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Out of the
Comfort Zone TThree young medical students from UWA put on their backpacks and headed off across the globe th UPFYQFSJFODFWFSZEJGGFSFOUTJEFTPGQSBDUJDFBOE U vie v for the Alan Charters Elective Prize in the process.
QLaura Buters in Canada.
Tom Christiner travelled to North West Bolivia, Laura Buters went to a remote town called Moose Factory in Northern Ontario while Helena Merrett packed her stethoscope and set out for Alotau in the Milne Bay Province of Papua New Guinea (PNG). The annual prize is named after Dr Alan Charters (1903-1996) who taught tropical medicine at UWA for many years. It’s awarded to the three Level 5 students who give the best presentation on their elective placement with a specific focus on social and public health issues. Tom emerged the winner of the 16th annual Alan Charters Prize and the happy recipient of $1000. “I left home after Christmas 2012 and flew into Lima, Peru. I then flew to North West Bolivia, a remote place called Rurrenbacque which is an hour’ss flight from La Paz and right on the edge of the Amazon jungle. It was tough and for the first six weeks I didn’t really understand what was going on.” “Perth’s a small pond and, like a lot of West Australians, I was pretty ignorant. I just assumed the doctor and nursing staff would speak English and none of them did!” “It was confronting to see how w basic it was compared with medi-42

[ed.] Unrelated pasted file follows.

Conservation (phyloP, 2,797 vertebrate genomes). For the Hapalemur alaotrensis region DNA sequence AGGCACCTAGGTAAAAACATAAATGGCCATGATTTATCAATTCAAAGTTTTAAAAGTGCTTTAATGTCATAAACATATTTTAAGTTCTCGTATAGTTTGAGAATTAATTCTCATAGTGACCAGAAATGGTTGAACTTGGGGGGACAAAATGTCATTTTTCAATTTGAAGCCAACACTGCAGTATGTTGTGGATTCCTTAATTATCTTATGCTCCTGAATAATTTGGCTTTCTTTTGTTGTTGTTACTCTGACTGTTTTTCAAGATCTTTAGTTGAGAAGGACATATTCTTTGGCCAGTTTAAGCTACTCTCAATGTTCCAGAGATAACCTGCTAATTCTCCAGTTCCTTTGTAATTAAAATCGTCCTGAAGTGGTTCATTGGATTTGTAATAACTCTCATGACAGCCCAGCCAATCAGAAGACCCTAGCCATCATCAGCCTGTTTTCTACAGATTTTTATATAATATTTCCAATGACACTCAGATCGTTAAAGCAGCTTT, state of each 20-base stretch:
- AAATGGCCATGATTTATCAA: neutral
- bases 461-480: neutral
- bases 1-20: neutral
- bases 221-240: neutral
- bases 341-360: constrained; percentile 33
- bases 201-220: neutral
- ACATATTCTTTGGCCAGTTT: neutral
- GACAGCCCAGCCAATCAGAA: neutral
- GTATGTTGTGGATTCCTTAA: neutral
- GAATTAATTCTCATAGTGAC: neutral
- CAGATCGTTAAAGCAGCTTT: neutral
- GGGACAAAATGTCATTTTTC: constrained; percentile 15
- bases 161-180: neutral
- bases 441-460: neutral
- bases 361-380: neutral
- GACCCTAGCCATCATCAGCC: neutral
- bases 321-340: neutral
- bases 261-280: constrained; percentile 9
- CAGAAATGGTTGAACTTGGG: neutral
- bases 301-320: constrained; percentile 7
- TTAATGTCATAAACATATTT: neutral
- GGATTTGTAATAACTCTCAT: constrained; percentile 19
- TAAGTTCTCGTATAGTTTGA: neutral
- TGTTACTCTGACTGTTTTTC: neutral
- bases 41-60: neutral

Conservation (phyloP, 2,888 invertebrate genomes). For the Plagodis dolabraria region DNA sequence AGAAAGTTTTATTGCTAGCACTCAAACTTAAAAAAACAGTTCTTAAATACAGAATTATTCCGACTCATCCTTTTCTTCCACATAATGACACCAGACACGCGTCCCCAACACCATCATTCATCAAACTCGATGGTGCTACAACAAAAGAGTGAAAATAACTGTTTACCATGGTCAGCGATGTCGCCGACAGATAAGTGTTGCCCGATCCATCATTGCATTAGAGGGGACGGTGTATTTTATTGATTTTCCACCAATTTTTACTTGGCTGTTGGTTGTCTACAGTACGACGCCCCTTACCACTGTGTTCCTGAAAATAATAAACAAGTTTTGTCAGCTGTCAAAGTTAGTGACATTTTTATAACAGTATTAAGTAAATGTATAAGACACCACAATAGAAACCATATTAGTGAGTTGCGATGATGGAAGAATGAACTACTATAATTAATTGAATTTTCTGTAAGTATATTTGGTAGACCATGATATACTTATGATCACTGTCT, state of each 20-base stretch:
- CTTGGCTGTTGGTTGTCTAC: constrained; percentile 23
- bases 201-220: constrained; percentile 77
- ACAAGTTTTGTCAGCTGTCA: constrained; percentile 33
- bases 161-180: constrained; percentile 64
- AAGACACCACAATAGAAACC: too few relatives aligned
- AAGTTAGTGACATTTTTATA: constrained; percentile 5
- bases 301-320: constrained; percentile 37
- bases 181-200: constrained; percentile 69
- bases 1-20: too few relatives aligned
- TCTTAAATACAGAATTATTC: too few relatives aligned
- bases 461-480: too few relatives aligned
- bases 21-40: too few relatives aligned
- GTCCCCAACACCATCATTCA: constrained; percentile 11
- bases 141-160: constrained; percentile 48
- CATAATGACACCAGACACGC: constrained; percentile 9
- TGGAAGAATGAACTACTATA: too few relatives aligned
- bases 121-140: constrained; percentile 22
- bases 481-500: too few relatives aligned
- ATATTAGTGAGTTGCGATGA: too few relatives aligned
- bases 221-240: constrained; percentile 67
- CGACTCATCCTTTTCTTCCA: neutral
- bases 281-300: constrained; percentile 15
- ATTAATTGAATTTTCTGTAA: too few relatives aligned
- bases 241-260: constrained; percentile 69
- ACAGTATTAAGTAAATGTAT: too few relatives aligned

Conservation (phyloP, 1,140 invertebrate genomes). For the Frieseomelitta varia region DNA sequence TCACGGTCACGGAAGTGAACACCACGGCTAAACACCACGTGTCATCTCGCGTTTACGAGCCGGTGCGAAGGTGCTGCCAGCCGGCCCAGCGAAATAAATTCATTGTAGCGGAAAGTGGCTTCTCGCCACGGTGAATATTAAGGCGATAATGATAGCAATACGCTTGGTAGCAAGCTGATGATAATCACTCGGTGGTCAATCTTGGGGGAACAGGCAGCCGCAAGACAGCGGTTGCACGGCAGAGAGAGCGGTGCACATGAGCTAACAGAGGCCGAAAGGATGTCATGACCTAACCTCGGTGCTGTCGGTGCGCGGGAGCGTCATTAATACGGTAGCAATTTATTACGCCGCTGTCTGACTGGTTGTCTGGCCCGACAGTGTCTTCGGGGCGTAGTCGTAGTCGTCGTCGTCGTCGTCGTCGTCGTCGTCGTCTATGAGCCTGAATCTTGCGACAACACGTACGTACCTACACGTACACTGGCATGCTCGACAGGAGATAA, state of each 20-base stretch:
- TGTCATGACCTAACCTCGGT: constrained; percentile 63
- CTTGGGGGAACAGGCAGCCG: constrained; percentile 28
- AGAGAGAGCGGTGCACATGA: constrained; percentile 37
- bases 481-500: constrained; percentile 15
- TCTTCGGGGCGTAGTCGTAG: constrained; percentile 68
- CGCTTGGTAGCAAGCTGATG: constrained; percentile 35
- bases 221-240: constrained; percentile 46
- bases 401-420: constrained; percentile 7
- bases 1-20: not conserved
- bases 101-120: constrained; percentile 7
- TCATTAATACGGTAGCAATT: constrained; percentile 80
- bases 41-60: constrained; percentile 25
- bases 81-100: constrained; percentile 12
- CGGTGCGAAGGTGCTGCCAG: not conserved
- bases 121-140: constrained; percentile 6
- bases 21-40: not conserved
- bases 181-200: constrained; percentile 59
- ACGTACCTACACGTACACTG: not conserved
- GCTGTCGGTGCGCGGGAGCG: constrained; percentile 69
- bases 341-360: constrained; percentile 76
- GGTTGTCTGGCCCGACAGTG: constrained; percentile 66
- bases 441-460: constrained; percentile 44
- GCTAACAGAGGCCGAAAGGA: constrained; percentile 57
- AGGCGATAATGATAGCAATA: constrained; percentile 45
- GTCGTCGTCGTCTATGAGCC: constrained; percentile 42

cal care in rural WA. The clinic had no government funding, it was set up by an American physician to provide lowcost care and medication but the people were so poor they struggled to afford even that.” “The trip has definitely shaped me as a person. To see people who have so few options has really made me appreciate our medical system and opened my eyes to the world of volunteering and international aid. I’m leaning towards paediatrics and tropical diseases as a future specialty.” “If you’re comfortable travelling on your own it’s better than going with a larger group. It’s important to step out of your comfort zone. Having said that, if you don’t know the language you’re never going to learn it in six weeks but I’m pretty happy with my Spanish now. My prize money will go straight back into airfares for South America.” -BVSB#VUFST, one of two runner-ups, has had a life shaped by medicine. Her father is a Mandurah h GP and three uncles cles and an aunt are doctors.
“My placement was in an isolated First Nations community of indigenous Canadians about 700km north of Ontario called Moose Factory. There are no roads into the place and the only access is an aircraft in summer and an ice-boat in winter.” “It was only the second time I’d seen snow and I went on hunting trips and spent Australia Day dog-sledding. That was certainly the most unusual national holiday I’ve ever had!” “I went with my housemate, who’s also doing an Aboriginal Health specialty, and we worked in a 35-bed hospital almost in the role of junior doctors. There’s a maternity and general medicine ward plus a small paediatrics and ED facility staffed by eight doctors and an anaesthetist. There was everything from flu to hypothermia and broken legs from snowmobile accidents.” “Sadly, there’s quite a bit of alcoholrelated domestic violence due to the legacy of mission schooling. Canada very similar to has a ‘Stolen Stolen Generation’ Gener ours.” “The placement gave me an idea of g tthe bigger picture of iindigenous health. It’s important to see It successful programs s leading to better outle comes because this co area can be quite disar heartening. Aboriginal he health is an internationhea al issue and we should i be working with other countries to implement cou successful initiatives.” succ Tropic medicine Trop al doesn’t come much more does